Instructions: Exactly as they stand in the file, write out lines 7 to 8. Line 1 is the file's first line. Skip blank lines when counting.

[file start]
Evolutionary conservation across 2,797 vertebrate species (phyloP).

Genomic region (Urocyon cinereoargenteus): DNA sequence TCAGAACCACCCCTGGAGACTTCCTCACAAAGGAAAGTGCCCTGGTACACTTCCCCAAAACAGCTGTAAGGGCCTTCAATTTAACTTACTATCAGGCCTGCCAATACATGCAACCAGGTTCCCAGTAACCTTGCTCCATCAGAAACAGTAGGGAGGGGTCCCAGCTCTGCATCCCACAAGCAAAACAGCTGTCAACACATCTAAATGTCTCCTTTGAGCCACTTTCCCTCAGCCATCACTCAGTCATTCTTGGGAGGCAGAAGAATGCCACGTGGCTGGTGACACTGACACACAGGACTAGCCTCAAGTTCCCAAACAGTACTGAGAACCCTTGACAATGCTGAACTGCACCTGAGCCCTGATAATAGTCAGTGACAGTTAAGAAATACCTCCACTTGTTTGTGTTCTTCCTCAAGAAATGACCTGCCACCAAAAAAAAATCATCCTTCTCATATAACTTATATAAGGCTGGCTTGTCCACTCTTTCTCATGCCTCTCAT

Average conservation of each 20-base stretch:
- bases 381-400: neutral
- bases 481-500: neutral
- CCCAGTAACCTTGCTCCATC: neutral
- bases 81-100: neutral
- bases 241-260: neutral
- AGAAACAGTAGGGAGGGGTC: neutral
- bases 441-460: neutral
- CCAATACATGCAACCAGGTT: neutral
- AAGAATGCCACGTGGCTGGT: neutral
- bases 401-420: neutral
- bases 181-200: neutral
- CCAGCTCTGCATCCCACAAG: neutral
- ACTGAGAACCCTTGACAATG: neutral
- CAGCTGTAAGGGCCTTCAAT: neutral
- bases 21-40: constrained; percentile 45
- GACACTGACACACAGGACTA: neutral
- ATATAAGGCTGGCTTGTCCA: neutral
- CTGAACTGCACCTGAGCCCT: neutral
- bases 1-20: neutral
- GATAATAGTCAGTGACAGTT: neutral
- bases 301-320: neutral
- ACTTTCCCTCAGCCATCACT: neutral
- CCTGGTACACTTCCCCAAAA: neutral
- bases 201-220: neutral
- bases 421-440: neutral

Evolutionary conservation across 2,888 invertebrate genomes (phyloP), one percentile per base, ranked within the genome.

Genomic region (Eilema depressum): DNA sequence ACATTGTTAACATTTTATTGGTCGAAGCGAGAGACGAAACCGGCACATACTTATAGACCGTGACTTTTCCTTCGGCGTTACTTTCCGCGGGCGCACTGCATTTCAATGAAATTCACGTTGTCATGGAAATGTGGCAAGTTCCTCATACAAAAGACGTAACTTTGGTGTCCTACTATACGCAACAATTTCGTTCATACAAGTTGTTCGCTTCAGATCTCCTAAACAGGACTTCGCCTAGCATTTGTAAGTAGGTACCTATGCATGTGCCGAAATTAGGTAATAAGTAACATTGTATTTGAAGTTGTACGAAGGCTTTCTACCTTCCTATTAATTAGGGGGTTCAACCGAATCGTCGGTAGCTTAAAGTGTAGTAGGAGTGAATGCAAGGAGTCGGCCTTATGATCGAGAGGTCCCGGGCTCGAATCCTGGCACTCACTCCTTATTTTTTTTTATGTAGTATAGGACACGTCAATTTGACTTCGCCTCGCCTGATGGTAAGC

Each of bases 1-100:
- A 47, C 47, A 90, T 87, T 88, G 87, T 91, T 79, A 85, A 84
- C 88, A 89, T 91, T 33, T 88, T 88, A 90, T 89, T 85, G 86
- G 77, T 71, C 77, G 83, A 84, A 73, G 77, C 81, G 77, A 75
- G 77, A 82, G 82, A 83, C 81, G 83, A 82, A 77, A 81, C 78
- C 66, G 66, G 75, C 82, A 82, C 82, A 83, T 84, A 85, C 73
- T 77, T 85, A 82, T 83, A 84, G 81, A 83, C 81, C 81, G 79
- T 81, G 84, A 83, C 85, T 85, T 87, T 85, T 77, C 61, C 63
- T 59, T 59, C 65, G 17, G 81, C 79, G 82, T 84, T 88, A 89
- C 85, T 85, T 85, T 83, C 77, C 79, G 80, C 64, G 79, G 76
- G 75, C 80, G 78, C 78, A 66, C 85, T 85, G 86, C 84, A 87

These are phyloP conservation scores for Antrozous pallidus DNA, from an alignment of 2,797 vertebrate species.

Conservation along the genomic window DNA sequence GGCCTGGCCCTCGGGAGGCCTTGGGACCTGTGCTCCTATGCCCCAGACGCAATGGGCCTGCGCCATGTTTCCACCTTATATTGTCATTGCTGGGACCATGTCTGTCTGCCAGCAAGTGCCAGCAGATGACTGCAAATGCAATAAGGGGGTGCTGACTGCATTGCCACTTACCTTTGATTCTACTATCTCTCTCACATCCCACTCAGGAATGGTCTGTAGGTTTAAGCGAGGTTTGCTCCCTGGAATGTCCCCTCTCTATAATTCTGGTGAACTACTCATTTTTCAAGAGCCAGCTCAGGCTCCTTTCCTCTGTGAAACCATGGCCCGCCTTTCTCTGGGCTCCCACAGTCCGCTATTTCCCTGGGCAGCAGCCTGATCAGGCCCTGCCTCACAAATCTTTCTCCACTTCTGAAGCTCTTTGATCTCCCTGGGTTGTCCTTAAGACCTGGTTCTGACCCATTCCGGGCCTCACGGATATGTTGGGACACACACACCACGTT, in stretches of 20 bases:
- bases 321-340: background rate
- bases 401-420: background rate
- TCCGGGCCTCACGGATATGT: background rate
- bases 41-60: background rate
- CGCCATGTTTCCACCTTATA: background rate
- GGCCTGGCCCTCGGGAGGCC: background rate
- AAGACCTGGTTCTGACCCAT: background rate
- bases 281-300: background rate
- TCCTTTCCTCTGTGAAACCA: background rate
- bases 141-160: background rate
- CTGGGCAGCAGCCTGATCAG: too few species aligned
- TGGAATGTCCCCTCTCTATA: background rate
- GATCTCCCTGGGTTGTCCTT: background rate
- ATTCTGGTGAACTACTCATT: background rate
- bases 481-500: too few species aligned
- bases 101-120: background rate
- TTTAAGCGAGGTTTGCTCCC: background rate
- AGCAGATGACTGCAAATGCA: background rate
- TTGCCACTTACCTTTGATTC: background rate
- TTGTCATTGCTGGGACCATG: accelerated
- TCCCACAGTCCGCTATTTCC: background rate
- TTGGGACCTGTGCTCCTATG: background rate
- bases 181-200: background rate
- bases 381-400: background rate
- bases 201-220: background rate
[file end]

- bases 81-100: neutral
- bases 241-260: neutral